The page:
McCaig’s Tower is located on Oban, Scotland and sits on a hill overlooking the city. It was built by a wealthy banker in the late 1800s to commemorate his family. That was it’s purpose, although the view out of every portal is breath taking. I can imagine that his family must have enjoyed strolling through this beautiful monument and looking out to sea and over the city.
Mr. McCaig had plans to build a structure within these walls to house an art gallery and statuary of his family, but died before the project was complete. The walls were already standing when he died and his family chose not to continue building his vision as a memorial to them.
This monument left by one man to honor himself and his family made me start thinking about what ordinary people leave behind to keep the memory of their family alive. Photographs? Diaries? Letters? The home place?
Most of us don’t have the means to erect beautiful architectural structures to commemorate those we love. Yet the legacy we leave behind is as important to our generations as McCaig’s Tower is to his.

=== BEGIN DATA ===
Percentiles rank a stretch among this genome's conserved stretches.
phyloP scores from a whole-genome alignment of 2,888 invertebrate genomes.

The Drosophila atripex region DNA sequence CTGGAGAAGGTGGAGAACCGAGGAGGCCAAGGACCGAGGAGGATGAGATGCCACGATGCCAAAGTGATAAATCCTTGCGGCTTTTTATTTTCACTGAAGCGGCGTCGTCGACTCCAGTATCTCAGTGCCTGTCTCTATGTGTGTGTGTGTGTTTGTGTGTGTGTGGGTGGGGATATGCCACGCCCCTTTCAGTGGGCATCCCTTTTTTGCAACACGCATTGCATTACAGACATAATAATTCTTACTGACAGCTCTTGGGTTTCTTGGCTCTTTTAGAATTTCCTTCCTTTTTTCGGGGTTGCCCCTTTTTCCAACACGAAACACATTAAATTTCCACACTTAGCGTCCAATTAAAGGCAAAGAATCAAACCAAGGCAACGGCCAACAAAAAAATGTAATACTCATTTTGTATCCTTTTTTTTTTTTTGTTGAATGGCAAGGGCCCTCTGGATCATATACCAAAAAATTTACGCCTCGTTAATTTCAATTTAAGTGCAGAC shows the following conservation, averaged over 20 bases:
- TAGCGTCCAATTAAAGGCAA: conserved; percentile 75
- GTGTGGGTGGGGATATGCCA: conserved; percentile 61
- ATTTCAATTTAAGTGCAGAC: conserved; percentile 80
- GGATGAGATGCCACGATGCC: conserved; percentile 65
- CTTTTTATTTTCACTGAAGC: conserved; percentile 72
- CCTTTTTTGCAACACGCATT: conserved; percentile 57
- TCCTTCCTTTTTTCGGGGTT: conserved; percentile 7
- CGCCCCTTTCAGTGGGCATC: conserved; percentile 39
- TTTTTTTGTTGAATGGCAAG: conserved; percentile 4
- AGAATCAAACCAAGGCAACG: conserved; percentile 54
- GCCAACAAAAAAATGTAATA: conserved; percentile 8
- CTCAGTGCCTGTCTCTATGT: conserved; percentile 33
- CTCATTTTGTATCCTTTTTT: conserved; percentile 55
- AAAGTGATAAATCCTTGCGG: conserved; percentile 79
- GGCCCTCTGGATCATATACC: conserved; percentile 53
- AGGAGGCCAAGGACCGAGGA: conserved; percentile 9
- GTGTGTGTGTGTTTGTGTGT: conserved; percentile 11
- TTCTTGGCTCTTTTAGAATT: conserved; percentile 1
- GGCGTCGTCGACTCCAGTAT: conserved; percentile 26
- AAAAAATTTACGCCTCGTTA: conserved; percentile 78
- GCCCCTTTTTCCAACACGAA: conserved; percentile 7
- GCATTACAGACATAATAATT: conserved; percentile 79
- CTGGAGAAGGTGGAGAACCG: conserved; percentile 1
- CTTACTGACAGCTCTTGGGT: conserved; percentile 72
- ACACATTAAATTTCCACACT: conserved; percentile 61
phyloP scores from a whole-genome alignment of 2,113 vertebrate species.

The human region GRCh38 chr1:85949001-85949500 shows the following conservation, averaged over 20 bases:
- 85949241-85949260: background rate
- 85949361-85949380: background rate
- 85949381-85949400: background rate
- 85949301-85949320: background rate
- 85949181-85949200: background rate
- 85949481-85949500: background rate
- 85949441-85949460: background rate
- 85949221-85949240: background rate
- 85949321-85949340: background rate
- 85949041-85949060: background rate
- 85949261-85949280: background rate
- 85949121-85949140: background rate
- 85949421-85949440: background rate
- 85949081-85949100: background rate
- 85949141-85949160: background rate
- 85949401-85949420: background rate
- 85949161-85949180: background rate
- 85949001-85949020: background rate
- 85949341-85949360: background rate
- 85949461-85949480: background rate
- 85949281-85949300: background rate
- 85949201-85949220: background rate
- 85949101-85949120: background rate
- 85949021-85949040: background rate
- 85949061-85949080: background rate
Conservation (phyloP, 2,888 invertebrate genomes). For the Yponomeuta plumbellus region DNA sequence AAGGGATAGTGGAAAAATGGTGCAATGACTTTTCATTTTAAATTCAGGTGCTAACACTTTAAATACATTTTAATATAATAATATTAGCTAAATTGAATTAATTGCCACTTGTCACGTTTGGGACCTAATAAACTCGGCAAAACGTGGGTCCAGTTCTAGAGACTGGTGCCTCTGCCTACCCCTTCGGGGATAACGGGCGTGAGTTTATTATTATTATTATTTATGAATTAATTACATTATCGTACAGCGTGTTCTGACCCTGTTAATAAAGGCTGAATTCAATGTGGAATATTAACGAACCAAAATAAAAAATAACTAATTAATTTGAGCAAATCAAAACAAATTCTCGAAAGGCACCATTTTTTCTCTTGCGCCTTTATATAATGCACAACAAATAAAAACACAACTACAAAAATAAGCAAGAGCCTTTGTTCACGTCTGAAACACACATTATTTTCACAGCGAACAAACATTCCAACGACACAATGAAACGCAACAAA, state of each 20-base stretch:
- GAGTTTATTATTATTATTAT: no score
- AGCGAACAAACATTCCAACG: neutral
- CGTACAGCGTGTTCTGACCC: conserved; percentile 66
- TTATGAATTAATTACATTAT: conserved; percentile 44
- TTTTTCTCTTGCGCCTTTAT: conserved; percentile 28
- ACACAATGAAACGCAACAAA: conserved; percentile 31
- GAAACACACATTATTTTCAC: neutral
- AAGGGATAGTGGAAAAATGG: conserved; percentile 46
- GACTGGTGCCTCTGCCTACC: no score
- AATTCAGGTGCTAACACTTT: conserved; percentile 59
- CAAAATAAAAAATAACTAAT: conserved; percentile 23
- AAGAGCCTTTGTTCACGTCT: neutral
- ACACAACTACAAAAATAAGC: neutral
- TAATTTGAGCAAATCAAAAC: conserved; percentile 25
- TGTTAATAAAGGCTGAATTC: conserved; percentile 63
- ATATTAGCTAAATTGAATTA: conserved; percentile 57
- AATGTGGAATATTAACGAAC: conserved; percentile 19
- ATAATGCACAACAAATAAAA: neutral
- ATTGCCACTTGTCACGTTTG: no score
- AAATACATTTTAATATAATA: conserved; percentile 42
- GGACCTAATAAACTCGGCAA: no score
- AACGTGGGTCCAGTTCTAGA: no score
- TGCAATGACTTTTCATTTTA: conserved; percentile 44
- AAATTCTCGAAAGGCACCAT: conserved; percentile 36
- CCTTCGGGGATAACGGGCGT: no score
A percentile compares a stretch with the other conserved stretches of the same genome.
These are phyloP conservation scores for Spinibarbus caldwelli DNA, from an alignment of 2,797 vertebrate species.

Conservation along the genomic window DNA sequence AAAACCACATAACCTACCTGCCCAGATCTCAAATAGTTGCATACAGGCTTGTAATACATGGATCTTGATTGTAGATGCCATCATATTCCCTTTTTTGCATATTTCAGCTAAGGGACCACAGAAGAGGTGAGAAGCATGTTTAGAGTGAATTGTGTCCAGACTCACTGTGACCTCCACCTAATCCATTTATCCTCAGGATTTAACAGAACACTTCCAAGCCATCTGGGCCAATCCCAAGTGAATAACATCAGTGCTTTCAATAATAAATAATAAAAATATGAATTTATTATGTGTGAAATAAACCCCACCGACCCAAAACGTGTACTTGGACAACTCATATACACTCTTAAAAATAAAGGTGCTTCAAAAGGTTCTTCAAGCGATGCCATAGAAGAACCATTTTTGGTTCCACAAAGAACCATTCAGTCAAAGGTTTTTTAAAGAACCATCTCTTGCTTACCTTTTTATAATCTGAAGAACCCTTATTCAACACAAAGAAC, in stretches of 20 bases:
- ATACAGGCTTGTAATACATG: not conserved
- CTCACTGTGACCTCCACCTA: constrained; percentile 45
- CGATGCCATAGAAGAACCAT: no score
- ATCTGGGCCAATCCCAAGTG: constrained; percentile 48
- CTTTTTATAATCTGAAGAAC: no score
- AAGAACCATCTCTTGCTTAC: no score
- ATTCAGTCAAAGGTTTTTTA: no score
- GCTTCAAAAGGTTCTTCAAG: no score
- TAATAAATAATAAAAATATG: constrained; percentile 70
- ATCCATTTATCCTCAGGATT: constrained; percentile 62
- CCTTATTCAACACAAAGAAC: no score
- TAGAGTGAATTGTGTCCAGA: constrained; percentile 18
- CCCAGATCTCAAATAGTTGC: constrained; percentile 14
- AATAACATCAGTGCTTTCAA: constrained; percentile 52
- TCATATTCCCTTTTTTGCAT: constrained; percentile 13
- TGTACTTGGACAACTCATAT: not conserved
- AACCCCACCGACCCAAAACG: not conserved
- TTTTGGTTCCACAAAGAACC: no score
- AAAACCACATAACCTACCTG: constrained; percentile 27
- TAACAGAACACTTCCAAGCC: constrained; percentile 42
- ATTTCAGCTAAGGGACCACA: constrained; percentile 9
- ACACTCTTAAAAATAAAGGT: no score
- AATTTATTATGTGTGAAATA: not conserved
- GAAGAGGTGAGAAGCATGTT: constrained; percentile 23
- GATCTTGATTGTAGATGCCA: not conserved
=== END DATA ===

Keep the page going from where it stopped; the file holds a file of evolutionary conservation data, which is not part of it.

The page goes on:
I like what author Ray Bradbury quoted from his grandfather, ““Everyone must leave something behind when he dies, my grandfather said. A child or a book or a painting or a house or a wall built or a pair of shoes made. Or a garden planted. Something your hand touched some way so your soul has somewhere to go when you die, and when people look at that tree or that flower you planted, you’re there.
It doesn’t matter what you do, he said, so long as you change something from the way it was before you touched it into something that’s like you after you take your hands away. The difference between the man who just cuts lawns and a real gardener is in the touching, he said. The lawn-cutter might just as well not have been there at all; the gardener will be there a lifetime.”
“Our days are numbered. One of the primary goals in our lives should be to prepare for our last day. The legacy we leave is not just in our possessions, but in the quality of our lives. What preparations should we be making now? The greatest waste in all of our earth, which cannot be recycled or reclaimed, is our waste of the time that God has given us each day.” – Billy Graham
“The songs of our ancestors are also the songs of our children.” – Phillip Gomm
“Are we being good ancestors?” – Jonas Salk